11 Then, det(u) = det(e k E k E A) = det(e k ) det(e k ) det(e ) det(a). Since det(e i ) 0 for all i, det(a) = 0 if and only if det(u) = 0. If A is nonsingular, then U = I, so det(u) = = det(a) 0. If det(a) = 0, then det(u) = 0 = U contains a row consisting entirely of zeros (since det U = u u 22 u nn ). Therefore, A is singular. Theorem 6 (Nonsingular Matrix Equivalences, Round 5). Suppose that A is a square matrix. Then the following are equivalent. () A is nonsingular. (2) A row reduces to the identity matrix. (3) The null space of A contains only the zero vector (i.e., N (A) = {0}). (4) The linear system LS(A, b) has a unique solution for every b. (5) The columns of A are linearly independent. (6) A is invertible. (7) The column space of A is C n (Col(A) = C n ). (8) The determinant of A is nonzero, i.e., det(a) 0. Finally, we have the following property of determinants. Theorem 7. If A and B are n n matrices, then det(ab) = det(a) det(b). Proof. If A or B is singular, then so is AB. So, det(ab) = 0 = det(a) det(b). If A is nonsingular, then Therefore, we have, A = E E 2 E t. det(ab) = det(e E 2 E t B) = det(e ) det(e 2 ) det(e t ) det(b) = det(e E 2 E t ) det(b) = det(a) det(b).

12 Corollary. Let A be an n n matrix. Then det(a k ) = [det(a)] k for k a nonnegative integer Example: Let A = Find det(a 3 ) Solution: Since det(a 3 ) = [det(a)] 3, det(a) = 2(9)(2) = 36. det(a 3 ) = [36] 3 = Example: Show that if A is invertible, then Solution: Since A is invertible, det(a ) = det(a). AA = I = det(aa ) = det(i) = (det(a))(det(a) ) = = det(a ) = det(a). 3 Cramer s Rule We first need the following notation. For an n n matrix A and any b R n, let A i (b) be the matrix obtained from A by replacing column i of A by the vector b; so, A i (b) = [ a a i b a i+ a n ]. Theorem 8 (Cramer s Rule). Let A be an invertible n n matrix. For any b R n, the unique solution x of Ax = b has entries given by x i = det(a i(b)), for i =, 2,..., n. det(a) Proof. Let A = [ a a 2 a n ] and I = [ e e 2 e n ]. If Ax = b, then AI i (x) = A [ e e i x e i+ e n ] = [ Ae Ae i Ax Ae i+ Ae n ] = [ Ae Ae i b Ae i+ Ae n ] = [ a a i b a i+ a n ] = Ai (b). 2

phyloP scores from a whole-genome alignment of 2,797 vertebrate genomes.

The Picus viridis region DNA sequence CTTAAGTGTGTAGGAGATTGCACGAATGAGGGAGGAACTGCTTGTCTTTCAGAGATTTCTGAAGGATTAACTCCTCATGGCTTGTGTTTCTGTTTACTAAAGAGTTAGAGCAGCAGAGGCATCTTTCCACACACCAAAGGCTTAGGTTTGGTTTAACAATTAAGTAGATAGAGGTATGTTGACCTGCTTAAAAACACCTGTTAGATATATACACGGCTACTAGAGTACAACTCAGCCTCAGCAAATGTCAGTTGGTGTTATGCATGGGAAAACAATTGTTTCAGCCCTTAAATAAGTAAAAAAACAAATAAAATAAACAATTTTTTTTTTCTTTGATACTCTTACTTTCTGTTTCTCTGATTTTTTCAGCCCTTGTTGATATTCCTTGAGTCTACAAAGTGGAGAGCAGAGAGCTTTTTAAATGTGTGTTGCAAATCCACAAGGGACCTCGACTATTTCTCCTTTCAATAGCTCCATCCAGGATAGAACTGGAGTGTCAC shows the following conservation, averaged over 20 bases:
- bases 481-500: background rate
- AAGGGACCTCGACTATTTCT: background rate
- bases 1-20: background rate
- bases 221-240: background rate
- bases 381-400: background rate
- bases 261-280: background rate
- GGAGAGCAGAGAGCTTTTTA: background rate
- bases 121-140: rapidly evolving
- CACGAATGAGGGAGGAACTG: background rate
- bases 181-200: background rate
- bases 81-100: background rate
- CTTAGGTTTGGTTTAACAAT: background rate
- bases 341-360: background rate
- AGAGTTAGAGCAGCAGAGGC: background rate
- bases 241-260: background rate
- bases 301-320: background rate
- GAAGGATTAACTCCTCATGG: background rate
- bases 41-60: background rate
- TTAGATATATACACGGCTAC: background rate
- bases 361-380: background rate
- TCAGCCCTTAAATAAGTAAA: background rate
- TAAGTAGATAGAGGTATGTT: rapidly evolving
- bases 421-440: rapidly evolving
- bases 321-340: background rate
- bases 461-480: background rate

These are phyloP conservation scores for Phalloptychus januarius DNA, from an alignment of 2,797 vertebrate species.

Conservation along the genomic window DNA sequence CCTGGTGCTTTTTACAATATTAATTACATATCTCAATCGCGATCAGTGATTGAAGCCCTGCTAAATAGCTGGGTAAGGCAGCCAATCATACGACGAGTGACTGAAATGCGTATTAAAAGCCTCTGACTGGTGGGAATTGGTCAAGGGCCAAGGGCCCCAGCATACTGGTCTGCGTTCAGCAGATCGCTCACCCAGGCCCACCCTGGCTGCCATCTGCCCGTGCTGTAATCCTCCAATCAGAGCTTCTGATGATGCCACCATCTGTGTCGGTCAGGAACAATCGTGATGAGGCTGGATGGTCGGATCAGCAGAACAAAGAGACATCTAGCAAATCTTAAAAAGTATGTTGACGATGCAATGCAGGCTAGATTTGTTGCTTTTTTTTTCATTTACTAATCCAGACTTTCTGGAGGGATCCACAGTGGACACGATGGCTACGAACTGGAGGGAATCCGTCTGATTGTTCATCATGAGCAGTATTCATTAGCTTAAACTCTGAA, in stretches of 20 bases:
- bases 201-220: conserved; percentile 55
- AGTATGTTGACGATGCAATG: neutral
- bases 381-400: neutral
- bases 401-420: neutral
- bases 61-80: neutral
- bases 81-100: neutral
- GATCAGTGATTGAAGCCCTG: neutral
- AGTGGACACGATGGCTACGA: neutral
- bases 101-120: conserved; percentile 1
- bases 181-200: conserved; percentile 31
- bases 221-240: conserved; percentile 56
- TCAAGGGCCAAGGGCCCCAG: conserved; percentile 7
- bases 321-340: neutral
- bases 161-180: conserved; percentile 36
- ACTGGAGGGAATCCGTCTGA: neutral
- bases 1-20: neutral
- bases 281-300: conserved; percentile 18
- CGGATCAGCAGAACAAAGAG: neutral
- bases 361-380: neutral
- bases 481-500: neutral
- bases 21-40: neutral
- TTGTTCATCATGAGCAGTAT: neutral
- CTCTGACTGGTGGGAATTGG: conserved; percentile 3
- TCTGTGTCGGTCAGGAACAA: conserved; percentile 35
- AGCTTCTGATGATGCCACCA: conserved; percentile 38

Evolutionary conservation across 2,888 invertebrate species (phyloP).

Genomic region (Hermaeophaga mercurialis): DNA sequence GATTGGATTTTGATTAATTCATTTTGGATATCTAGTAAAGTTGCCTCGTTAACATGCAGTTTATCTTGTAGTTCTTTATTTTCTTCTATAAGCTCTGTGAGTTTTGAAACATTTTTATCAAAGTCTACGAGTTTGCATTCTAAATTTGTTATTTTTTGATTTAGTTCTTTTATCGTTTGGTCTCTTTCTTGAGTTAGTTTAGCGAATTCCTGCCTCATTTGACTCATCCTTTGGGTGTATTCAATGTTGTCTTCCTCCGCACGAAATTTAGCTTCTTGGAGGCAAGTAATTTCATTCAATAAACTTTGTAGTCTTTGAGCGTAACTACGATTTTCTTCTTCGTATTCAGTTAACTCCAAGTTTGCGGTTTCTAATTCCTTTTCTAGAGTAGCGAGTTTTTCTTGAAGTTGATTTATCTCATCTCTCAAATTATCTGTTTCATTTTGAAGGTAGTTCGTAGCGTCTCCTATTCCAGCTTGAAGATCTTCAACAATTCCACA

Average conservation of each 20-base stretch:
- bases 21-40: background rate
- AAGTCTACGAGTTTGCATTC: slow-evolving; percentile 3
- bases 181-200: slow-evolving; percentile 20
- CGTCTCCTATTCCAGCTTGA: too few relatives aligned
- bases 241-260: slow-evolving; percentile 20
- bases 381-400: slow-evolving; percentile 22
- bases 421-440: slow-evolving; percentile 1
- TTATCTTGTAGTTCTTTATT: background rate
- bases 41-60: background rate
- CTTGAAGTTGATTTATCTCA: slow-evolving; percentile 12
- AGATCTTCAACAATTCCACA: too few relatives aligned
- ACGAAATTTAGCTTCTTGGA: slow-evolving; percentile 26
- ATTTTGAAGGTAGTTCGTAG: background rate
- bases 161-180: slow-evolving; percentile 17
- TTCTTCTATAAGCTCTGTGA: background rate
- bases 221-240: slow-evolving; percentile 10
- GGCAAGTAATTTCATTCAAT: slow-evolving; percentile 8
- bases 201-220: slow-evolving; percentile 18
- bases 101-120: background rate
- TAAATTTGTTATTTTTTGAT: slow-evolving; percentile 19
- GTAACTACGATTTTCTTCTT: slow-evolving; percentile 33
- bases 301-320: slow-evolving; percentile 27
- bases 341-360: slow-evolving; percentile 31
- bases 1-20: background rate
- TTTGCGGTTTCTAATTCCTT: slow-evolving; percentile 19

13 Then, (det(a))(det(i i (x)) = det(a i (b), and x i det(a) = det(a i (b)) = x i = det(a i(b)). det(a) Note that det(a) 0 since A is invertible. Example: Use Cramer s rule to solve 2x + x 2 = 7 3x + x 3 = 8 x 2 + 2x 3 = 3. Solution: For this problem, 2 0 A = 3 0 and det(a) = Applying Cramer s rule, we have x = 4 = 2 4 = x 2 = 4 = 4 4 = x 3 = 4 = 4 4 =. 3 So, x =. 3

14 Use Cramer s Rule for Engineering Applications Systems of first order differential equations solved using Laplace transforms can lead to systems of equations like 6sx + 4x 2 = 5 9x + 2sx 2 = 2. We need to know (a) for what values of s the is solution unique, and (b) what the solution is for these values of s. First, we know from Cramer s rule that if the coefficient matrix A is invertible, the solution is unique. Since [ ] 6s 4 A =, 9 2s we have 6s 4 9 2s = 2s2 36 = 2(s 2 3) = 2(s + 3)(s 3). Therefore, the system has a unique solution if s ± 3. For such an s, we have s x = A = 0s + 8 2(s 2 3). 6s x 2 = A 2s 45 = 2(s 2 3). A Formula for A Cramer s rule leads to a general formula for the inverse of an n n matrix as follows. The j th column of A is a vector x that satisfies Ax = e j. The i th entry of x is the (i, j) th entry of A. 4

15 By Cramer s rule, the We can show that (i, j) th entry of A = x i = det(a i(e j )). det(a) det(a i (e j )) = ( ) i+j det(a ji ) = C ji, where C is the cofactor matrix (the matrix of cofactors of A), and So, A ji = (n ) (n ) matrix formed by deleting row j and column i of A. A = det(a) C C 2 C n C 2 C 22 C n2... = det(a) Ct. C n C 2n C nn The matrix C t is the adjugate of A, adj(a). This leads us to the following theorem. Theorem 9. Let A be an invertible n n matrix. Then A = det(a) adj(a) Example: Find A if A = Solution: First, note that det(a) = 3()(2) = 6. Then, C = ( ) = 2 C 2 = ( ) = 2 C 3 = ( ) = 3 ( 2) = C 2 = ( ) = 0 C 22 = ( ) = 6 C 23 = ( ) = 9 C 3 = ( ) = 0 C 32 ( ) = 0 C 33 = ( ) = 3 5

16 So, A = =